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Search continues for toddler thought to have fallen into 100-meter-deep borehole

The parents of two-year-old Julen lost another child in 2017, according to locals from their neighborhood

Emergency services on the scene.
Emergency services on the scene. EP

The rescue mission to save a two-year-old toddler who is thought to have fallen down a 100-meter-deep borehole in Málaga in the south of Spain has entered its second day. Julen Roselló went missing at midday on Sunday after his family went to the mountains for lunch on a relative’s farm.

While his father José was preparing a paella, Julen allegedly fell into a 25-centimeter-wide bore hole. No one was able to stop the fall, according to relatives who were there. Julen’s one-and-a-half-year-old cousin, who was playing with him at the time, escaped uninjured.

It was a huge tragedy for the family

Local Bienvenido Ariza

The tragedy is the second to hit Julen’s parents José and Victoria, who lost another child less than two years ago, according to locals of the El Palo neighborhood where the family lives. Residents there say the parents were devastated after their three-year-old son Óliver died suddenly in the spring of 2017. The child was walking with his parents across a beach when he died.“It was a huge tragedy for the family,” explained Bienvenido Ariza, who owns a business next to the block where Julen’s grandparents live.

Niño pozo
The borehole the young boy is thought to have fallen into. Europa Press

José and Victoria are well known in their neighborhood, having lived for years at the foot of the mountains in Totalán, a town near Virginia beach at the eastern edge of Málaga. Locals of the town say the death of Óliver marked a before and after for the couple, especially for the mother, Vicky, as she is known in the area. In the wake of this latest tragedy, the town has offered the parents their support despite the dire outlook. “Hope is the that last thing that should be lost,” they said, “Hopefully there will be a miracle.”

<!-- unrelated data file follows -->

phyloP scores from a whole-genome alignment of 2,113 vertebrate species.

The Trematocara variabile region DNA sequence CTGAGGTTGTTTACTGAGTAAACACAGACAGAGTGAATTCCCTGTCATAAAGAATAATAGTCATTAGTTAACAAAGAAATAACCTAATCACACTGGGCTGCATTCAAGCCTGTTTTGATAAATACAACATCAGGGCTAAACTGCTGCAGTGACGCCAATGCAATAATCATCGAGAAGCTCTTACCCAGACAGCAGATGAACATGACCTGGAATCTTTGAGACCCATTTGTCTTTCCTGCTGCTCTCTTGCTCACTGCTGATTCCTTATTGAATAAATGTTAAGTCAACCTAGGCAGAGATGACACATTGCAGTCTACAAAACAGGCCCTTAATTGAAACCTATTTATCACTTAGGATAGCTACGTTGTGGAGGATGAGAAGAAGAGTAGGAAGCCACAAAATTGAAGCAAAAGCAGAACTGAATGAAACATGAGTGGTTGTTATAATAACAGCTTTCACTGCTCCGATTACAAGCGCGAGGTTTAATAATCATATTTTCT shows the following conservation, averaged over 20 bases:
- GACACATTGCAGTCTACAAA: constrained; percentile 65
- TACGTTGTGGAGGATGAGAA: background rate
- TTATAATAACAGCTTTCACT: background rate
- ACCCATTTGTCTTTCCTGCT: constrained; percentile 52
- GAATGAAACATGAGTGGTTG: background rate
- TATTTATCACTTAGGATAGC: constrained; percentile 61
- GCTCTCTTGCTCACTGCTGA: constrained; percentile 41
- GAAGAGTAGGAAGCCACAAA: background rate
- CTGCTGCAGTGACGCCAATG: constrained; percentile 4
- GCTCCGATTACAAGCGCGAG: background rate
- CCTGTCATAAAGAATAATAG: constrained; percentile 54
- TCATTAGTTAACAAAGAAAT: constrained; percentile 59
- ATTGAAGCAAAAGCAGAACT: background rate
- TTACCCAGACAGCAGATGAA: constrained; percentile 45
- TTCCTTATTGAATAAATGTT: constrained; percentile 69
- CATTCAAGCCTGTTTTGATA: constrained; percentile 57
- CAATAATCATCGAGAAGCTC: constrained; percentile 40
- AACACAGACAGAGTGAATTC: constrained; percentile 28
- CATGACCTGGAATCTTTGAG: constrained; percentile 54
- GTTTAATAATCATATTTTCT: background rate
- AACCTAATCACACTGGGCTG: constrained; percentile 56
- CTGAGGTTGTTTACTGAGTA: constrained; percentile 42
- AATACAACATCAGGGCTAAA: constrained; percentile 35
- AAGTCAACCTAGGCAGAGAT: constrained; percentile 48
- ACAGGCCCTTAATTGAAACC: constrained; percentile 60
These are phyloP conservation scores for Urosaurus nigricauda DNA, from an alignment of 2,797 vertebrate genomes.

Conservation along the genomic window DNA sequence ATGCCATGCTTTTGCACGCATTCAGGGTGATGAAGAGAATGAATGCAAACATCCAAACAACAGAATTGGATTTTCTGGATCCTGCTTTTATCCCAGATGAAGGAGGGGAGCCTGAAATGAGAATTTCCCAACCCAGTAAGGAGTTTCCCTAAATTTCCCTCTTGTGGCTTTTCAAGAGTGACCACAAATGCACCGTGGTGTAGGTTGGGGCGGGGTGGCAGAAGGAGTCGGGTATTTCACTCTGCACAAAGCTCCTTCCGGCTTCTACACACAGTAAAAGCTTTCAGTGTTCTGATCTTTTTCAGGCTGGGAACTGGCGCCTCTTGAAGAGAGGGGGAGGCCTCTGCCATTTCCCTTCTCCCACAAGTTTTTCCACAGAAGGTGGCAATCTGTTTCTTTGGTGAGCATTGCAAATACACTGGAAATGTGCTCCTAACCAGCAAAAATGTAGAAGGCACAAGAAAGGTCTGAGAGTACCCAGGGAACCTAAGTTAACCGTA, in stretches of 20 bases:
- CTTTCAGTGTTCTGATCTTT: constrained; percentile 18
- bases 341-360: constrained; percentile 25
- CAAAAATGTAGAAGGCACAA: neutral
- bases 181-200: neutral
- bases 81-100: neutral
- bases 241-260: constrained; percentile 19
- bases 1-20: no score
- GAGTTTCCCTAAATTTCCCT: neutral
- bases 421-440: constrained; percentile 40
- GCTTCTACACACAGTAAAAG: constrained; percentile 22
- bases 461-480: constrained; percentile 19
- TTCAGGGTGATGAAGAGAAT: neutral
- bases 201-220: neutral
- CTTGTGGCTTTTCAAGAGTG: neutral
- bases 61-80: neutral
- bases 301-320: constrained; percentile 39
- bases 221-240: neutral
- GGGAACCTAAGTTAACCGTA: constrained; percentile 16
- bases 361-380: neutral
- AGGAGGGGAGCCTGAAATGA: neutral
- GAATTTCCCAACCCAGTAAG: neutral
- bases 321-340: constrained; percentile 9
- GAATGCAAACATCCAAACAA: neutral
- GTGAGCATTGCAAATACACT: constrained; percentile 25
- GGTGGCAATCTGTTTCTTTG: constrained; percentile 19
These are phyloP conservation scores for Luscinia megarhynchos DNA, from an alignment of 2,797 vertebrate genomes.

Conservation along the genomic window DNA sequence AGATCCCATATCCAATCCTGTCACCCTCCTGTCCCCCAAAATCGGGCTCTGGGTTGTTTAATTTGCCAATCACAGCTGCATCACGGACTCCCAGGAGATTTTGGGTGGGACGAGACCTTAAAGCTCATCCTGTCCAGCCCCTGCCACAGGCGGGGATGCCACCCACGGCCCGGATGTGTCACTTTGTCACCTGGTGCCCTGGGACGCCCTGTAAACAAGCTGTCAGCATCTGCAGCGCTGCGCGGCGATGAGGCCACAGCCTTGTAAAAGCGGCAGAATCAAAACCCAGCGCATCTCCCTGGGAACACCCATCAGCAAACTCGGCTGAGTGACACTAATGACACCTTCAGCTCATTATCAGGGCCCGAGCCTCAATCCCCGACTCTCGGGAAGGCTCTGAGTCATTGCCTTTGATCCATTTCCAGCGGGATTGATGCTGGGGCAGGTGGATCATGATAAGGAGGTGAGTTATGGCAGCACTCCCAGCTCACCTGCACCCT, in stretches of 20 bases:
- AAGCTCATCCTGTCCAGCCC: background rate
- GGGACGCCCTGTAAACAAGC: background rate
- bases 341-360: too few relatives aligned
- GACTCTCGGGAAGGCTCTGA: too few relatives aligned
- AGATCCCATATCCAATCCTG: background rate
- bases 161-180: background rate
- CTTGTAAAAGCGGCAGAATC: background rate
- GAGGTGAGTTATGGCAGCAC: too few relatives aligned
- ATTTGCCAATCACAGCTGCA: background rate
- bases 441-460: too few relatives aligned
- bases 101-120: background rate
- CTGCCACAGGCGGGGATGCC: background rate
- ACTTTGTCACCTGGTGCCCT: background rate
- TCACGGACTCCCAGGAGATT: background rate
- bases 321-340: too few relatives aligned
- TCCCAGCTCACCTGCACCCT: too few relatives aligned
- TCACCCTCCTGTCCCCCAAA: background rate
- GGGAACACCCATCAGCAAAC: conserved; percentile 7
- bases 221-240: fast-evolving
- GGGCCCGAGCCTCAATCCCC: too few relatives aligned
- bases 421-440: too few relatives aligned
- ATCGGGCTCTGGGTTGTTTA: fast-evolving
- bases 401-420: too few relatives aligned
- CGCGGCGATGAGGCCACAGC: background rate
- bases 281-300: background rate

Since Julen disappeared on Sunday, no other issue has been discussed. “This very Friday we saw them all here shopping at the supermarket,” patrons at the Échate Pallá bar explained.

Julen’s parents and most of their family spent the day on Monday with the rescue operation. The Emergency and Disaster Psychological Intervention Group (Giped) from the Andalusian Psychological College and a team of experts from Málaga’s emergency services have traveled to the scene to provide support for the family. Both the Civil Guard spokesperson and the government subdelegation are yet to make a statement on the situation.

Civil guard officers at the scene of the accident.
Civil guard officers at the scene of the accident. EL PAÍS

Meanwhile, the search for Julen continues. Early Tuesday morning, Civil Guard officers worked to remove material from the borehole but without success. The depth of the hole has made the work difficult and the team were only able to remove 60 centimeters of soil and rock. A robotic camera also hit another barrier of material just 80 meters under the ground.

The rescue team have decided to excavate a horizontal tunnel to the borehole

The rescue team have now decided to excavate a horizontal tunnel to the borehole, taking advantage of the slope of the hillside. But time is running out to find the toddler alive. His survival is based on the belief that there is an air bubble underground. As the tunnel is being bored, Civil Guard officers are continuing to excavate the borehole with an air suction machine.

Civil Guard officers are also working to piece together what happened on Sunday “like in any other disappearance,” said María Gámez, the government subdelegate in Málaga.

English version by Melissa Kitson.

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